Repairing a Viscount Organ
I recently helped Andrej from Emšo Blues Band to repair his Viscount organ. Well, actually he did all the work, I just gave him some tips to figure out how the problematic chorus / vibrato section of the organ works. Eventually he found the issue and managed to get the organ fully working again.
The main issue was that, since some repair work on the other boards of the organ, the vibrato/chorus effect was having issues. Without using the effect the organs sound was correct, however with any of the two effects being used the low tones were heavily attenuated and also the sound was plain wrong.
Viscount organs are not that common so their repair manual / schematics are a bit harder to find (hint: You can try contacting the original manufacturer.). And even with the schematics in hand one still needs to track the signal down its path and make assumptions on what may be wrong.
The organ uses a TDA1022 BBD delay line to generate the two effects. Depending on the effect selection, different deviation frequencies and different mixing modes of delay line output and input signal are used.
Manual effect switch controls both the deviation frequency and the mixing of the original signal and TDA1022 output signal. One of the lower opamps is used as a LFO. CD4046 is used as a VCO to turn the slow LFO deviation frequency into higher frequency control signal used for driving TDA1022. CD4016 is used as analog switch to set mixing of the signals and to modify the frequency of CD4046 depending of the active effect.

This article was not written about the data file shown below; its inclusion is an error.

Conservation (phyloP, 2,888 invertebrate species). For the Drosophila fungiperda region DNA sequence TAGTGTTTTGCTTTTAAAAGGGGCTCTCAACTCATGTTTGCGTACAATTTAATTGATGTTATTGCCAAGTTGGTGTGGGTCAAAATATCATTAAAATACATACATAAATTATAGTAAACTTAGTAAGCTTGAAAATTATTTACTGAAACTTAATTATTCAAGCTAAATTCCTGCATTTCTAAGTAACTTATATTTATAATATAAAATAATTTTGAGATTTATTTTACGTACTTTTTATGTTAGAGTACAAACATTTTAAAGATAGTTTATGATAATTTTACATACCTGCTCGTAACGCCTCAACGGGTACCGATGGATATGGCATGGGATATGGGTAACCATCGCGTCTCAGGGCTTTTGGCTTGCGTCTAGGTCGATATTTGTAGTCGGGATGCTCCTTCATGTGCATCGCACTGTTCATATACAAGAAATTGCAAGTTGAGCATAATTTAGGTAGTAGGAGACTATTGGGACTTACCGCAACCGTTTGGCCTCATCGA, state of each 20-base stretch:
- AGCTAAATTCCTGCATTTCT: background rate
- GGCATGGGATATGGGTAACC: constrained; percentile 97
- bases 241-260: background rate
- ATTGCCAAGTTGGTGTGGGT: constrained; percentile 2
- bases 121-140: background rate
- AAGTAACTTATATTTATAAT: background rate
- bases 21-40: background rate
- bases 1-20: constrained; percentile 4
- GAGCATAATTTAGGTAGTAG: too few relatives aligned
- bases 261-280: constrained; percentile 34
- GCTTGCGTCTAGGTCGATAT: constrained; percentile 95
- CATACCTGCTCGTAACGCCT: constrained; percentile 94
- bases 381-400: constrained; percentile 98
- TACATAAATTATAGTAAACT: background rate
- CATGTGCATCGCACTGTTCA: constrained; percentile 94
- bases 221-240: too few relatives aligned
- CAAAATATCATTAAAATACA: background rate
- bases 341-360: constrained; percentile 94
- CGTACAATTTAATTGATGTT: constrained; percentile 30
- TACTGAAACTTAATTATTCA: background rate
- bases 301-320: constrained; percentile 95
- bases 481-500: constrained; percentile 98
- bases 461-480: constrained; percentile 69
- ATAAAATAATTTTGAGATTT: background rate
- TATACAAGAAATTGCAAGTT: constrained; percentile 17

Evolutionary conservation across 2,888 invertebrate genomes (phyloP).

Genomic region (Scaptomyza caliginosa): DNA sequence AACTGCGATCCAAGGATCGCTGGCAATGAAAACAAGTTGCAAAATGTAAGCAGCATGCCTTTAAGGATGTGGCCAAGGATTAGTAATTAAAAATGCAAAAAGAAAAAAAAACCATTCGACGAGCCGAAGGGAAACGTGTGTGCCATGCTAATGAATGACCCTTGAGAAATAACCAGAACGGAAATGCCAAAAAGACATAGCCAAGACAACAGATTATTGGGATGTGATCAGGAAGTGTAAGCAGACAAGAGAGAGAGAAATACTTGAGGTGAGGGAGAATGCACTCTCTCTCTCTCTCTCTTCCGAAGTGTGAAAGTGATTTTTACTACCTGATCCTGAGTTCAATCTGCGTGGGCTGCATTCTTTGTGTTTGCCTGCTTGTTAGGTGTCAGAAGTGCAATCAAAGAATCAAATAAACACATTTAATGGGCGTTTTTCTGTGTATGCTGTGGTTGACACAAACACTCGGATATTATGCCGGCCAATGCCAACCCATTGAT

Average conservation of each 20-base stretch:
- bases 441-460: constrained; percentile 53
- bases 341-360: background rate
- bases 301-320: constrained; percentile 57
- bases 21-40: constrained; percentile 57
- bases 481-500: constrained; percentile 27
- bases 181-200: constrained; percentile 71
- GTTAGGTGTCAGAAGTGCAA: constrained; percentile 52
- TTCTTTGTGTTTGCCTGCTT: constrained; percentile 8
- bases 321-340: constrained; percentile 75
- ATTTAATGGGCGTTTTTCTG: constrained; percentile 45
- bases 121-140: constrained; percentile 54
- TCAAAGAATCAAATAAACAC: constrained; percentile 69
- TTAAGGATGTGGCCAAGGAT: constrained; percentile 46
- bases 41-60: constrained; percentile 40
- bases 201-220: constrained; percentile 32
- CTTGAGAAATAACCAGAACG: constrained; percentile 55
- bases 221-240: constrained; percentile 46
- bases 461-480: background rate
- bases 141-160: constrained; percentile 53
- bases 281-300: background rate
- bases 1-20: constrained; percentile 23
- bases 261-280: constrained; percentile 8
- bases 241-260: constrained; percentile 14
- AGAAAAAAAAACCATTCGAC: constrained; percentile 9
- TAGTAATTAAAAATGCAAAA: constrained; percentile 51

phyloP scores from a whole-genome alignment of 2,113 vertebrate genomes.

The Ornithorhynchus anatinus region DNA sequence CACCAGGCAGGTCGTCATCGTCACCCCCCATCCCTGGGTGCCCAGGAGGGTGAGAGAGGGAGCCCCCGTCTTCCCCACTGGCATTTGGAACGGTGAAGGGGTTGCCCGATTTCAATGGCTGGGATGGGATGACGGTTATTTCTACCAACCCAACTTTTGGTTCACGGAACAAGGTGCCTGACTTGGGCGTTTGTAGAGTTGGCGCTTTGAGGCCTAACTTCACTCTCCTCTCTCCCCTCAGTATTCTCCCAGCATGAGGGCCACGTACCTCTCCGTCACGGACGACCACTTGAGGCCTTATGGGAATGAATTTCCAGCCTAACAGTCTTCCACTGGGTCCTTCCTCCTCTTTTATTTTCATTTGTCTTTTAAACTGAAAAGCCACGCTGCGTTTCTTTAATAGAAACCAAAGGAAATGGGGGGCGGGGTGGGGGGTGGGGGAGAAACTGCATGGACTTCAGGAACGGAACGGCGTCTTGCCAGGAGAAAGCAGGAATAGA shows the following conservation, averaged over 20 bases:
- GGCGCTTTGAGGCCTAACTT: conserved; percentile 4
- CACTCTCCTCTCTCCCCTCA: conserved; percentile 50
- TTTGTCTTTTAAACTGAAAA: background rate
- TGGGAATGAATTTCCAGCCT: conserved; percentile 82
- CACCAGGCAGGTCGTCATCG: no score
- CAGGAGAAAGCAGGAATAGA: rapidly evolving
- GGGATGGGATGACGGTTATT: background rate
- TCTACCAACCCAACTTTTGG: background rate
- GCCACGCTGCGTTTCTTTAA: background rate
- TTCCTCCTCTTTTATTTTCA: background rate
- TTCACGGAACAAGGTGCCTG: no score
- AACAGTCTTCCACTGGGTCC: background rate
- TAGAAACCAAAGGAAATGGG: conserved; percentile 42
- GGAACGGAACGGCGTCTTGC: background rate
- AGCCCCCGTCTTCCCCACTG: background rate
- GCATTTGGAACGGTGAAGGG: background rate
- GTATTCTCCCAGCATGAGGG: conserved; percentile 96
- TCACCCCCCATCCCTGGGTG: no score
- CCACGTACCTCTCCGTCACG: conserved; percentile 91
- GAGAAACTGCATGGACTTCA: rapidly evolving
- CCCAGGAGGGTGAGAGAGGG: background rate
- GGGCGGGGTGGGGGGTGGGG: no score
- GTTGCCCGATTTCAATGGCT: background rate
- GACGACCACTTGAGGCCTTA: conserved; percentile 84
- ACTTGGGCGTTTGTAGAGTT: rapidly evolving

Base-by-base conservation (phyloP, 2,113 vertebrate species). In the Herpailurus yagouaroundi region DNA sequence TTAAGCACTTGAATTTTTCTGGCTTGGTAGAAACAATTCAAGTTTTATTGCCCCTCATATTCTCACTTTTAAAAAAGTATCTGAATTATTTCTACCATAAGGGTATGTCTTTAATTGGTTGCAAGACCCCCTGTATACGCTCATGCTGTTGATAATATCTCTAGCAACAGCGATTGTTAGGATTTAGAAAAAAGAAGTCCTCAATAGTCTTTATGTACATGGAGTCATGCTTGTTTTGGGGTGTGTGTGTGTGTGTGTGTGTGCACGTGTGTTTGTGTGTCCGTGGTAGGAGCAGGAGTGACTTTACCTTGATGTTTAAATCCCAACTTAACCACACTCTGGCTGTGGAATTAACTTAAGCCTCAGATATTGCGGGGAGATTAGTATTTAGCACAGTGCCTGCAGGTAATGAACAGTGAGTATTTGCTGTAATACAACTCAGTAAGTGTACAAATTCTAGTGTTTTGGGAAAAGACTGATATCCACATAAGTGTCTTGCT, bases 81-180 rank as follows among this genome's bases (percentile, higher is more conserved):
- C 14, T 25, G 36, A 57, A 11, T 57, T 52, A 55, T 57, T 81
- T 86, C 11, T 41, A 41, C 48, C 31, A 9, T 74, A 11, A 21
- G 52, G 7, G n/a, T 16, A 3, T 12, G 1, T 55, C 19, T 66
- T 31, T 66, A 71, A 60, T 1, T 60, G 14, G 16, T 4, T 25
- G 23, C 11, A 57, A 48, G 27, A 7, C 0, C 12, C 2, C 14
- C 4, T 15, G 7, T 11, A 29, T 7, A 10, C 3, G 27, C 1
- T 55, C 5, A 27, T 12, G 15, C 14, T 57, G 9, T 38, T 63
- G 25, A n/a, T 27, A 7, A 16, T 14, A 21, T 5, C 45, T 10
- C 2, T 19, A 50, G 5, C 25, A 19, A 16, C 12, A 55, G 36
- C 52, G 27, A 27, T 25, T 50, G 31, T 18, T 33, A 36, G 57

After quite a bit of troubleshooting he found out that the control signal from the effect (vibrato/chorus) selector switch was not getting to the CD4016. Actually the signal from the wire was not getting to the PCB although the wire seemed soldered properly to the board.
He even made this nice image of the fix he made:
I guess there are two options why there was no connection – either a cold joint or corrosion of the joint and copper over time.
Cold joints usually happen with improper soldering techniques (wrong temperatures, poor wetting, unclean soldering surfaces), but the problem may not develop immidiately. Sometimes the defective solder joint may even mechanically hold the component in place while still not being conductive. This was also the case with Crumar Organizer organ I repaired some time ago – the wire started conducting only after the board warmed up…
Corrosion of the copper may happen because of too hot soldering temperatures or even slowly over time due to air and humidity in contact with two different metals. The PCB trace may sometimes develop hairline crack / corrosion directly adjacent to the soldering pad. The crack may be thin enough to be almost impossible to see without magnification.